This past May 31st I had the great joy of being consecrated eternally to God in the rite of solemn profession. Simple words, but an awesome statement—to be “consecrated eternally” is to have surrendered one’s life to God not only in the here and now, but even beyond our world of time and space, forever. But what is “consecration” really—what does such an action imply? And, more practically, why would one choose to do such a thing with one’s life? Over the years of monastic formation leading up to this culminating moment, I have come to some answers to these questions which I thought might be worth sharing.
A beautiful passage in volume II of Pope Benedict XVI’s recent work Jesus of Nazareth addresses the question of Jesus’ threefold consecration, revealed in the High Priestly Prayer of chapter 17 of St. John’s Gospel. It is not difficult to see how these words describing Jesus’ consecration could also apply to the act of monastic consecration. Pope Benedict writes: “Something that is consecrated is raised into a new sphere that is no longer under human control. But this setting apart also includes the essential dynamic of ‘existing for’. Precisely because it is entirely given over to God, this reality is now there for the world, for men, it speaks for them and exists for their healing…Jesus belongs entirely to God, and that is what makes Him entirely ‘for all.’” When a woman is consecrated to God in monastic profession, she is set apart, she lives only for God and is “no longer under human control”—primarily her own human control! But if God asks some individuals to belong to Him in this way, it is in order that they may be present to the world in a radical and unique manner. To be free for God necessarily entails being free for all of His children, whom we are to carry in our hearts.
A consecration that mirrors that of Jesus, however, must be cruciform. Still addressing the consecration Jesus speaks of at the Last Supper, the Pope writes, “...[to consecrate] means ‘to make holy’ in the sense of ‘to consecrate for the sacrifice’…to quote St. John Chrysostom, ‘I sanctify myself—I present myself as a sacrifice.’” On the day of monastic consecration, a nun presents herself also as “sacrifice”. It is no mere coincidence that the rite of solemn profession is placed during Mass at the Offertory. Liturgically, the meaning is clear: as the bread and wine are brought forward to become the Body and Blood of the Christ of Calvary, this woman brings herself, her literal body and blood, to offer them to the Father with the Son. This offering is not morbid or morose; it is made in the freedom and joy of a lover who cries, “grant me to become a sacrifice to God while there is still an altar at hand.” (Ignatius of Antioch, Letter to the Romans). As another text would have it, “I long to offer myself to You for a freewill offering, and to remain forever Yours. Lord, in the sincerity of my heart, I offer myself to You today to serve forever, for obedience and for a sacrifice of unending praise.” (Thomas a Kempis, The Imitation of Christ). This may be a tall order, but it is hardly a gloomy one!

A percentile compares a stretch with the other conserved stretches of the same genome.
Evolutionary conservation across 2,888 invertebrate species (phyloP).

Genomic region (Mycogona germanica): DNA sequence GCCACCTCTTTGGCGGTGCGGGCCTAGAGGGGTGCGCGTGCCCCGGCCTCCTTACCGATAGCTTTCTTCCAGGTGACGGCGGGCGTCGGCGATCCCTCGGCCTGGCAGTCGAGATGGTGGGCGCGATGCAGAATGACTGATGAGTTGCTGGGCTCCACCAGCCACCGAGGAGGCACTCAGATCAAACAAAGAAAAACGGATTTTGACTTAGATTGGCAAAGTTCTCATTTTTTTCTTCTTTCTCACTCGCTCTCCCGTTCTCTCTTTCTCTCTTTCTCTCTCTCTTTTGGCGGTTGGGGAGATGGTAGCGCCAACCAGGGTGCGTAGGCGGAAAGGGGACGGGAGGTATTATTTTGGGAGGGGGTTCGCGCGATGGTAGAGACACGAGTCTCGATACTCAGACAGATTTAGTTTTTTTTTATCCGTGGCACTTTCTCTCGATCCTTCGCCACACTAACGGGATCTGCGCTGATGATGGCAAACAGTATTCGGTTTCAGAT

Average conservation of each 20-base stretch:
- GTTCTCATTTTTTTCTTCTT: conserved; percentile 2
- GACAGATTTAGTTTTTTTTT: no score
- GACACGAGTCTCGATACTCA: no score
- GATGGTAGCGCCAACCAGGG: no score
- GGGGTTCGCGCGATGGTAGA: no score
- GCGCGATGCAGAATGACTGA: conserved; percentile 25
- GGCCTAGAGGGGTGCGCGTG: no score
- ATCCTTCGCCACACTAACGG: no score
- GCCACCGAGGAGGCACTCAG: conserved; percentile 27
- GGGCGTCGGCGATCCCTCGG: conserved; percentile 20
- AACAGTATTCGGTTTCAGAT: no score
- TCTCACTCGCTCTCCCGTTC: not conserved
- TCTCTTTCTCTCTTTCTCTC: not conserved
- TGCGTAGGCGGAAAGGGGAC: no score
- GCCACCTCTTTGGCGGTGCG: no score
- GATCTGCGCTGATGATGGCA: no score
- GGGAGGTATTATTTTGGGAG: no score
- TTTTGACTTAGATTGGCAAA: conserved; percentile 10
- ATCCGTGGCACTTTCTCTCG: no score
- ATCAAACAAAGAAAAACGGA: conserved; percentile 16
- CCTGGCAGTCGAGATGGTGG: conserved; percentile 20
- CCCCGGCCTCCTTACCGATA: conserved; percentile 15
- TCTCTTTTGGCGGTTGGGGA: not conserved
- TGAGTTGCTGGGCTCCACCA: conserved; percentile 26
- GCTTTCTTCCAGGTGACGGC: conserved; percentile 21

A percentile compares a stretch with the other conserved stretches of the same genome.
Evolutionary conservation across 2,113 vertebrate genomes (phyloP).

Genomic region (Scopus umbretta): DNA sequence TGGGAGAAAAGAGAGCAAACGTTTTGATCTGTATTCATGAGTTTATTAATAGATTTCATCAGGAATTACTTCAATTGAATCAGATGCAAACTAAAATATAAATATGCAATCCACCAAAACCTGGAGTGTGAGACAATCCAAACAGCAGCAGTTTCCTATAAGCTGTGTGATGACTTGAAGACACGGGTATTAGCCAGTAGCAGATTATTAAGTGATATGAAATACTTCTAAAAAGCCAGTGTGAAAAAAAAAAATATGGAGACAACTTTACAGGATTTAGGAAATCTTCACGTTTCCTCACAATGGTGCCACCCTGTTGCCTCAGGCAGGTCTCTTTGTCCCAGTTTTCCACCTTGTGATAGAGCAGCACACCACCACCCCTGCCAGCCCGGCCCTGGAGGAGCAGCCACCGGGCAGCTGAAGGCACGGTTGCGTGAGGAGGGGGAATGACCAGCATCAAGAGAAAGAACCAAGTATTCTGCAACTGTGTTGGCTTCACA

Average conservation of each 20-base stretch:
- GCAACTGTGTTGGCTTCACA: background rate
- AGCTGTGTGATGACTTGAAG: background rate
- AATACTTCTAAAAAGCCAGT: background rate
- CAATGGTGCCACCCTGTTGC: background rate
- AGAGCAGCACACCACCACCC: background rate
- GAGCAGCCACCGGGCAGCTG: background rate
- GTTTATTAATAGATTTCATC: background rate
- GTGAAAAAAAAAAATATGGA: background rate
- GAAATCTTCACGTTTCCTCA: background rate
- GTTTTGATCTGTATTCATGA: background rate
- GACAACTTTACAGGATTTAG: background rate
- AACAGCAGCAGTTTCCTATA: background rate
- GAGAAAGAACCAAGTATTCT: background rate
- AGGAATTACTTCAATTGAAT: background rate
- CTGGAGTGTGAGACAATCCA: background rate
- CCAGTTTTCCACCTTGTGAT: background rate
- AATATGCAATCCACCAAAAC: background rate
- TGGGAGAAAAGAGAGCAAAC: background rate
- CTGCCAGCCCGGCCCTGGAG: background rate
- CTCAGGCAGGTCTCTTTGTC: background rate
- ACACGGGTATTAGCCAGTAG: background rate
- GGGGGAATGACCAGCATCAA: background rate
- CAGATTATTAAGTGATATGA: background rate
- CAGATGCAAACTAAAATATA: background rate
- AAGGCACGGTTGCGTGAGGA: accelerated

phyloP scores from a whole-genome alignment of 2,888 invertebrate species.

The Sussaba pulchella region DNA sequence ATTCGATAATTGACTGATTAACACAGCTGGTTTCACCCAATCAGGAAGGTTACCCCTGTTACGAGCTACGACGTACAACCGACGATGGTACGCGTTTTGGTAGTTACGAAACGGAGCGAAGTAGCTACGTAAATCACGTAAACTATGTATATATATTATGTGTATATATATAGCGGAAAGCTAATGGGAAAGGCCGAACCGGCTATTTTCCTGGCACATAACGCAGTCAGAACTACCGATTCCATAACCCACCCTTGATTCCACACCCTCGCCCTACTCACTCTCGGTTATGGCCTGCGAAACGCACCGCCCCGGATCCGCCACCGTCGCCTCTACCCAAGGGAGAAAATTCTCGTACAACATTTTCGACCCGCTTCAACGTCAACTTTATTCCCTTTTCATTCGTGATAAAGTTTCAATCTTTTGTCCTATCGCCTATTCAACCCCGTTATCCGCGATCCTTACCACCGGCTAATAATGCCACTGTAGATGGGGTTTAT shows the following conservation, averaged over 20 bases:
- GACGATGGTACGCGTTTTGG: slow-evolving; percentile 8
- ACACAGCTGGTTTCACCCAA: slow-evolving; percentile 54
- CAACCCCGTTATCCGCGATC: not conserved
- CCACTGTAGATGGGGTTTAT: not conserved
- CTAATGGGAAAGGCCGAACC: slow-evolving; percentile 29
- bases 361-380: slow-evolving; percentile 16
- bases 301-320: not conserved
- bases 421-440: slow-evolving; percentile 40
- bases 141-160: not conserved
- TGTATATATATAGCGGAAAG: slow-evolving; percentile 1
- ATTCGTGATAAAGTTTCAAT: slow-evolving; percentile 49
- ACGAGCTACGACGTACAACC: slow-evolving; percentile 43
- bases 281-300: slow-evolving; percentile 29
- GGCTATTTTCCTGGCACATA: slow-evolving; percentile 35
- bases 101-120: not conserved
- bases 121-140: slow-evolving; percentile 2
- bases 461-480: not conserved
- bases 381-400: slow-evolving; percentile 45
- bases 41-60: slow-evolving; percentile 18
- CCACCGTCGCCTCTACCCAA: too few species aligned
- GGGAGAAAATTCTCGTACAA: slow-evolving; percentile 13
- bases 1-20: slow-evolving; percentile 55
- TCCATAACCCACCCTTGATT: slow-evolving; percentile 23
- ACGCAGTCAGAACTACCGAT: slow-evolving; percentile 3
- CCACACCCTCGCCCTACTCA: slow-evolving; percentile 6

If the death of Christ on Calvary resulted in the sanctification of the world, then the small life and death of a nun in a monastery can, by the grace of God, become a channel of grace through which His redemption flows. The Pope writes: “…The disciples are to be drawn into Jesus’ sanctification; they too are included in this reappropriation into God’s sphere and the ensuing mission for the world.” Consecration, then, is twofold. It exists, firstly, for the glory of God; Jesus spoke of the purpose of His death, saying “…so that the world may know that I love the Father.” (Jn. 14:31). As St. Teresa of Avila put it, “O my Lord, of all the millions of people you have created, shouldn’t just a few of them give their complete attention to You? “
And as with the Offering on the Cross, the offering of a life in a monastic community is made “for the sake of my brethren.”(Romans 9:3). As Benedictine contemplatives, we give our lives with a certain freedom of purpose. The important thing is not exactly who benefits from our offering; God decides that part. The important thing is that our gift of self (joined as it is to the supreme gift of Jesus’ Self) will be used by God for the salvation of His people.
On May 31st I also—with my profession sister and with my community—presented myself as a sacrifice, I gave myself over to God and became entirely His. “I am Thine and Thou art mine, by the eternal rights which Thou hast acquired over me”, St. Gertrude exclaims in her Spiritual Exercises. But if I am a sacrifice, I am a sacrifice “of praise”, not because God demands it but because He invites me, and I desire to respond. As Sr. Lioba and I sang on the day of our profession, “And now I follow with all my heart: I fear you, and I seek to see your face: Lord, do not disappoint me: but treat me according to your kindness and the multitude of Your mercies.” (Daniel 3:41). These words, first recorded in the context of a martyrdom, are here applied to the relatively hum-drum martyrdom of monastic life. But such a life can still, by God’s grace, bring glory to His Name and change the face of the earth. It is a consecration worthy of eternity.
Written by Sr. Maria Gertrude, OSB
For pictures from their Solemn Profession Click Here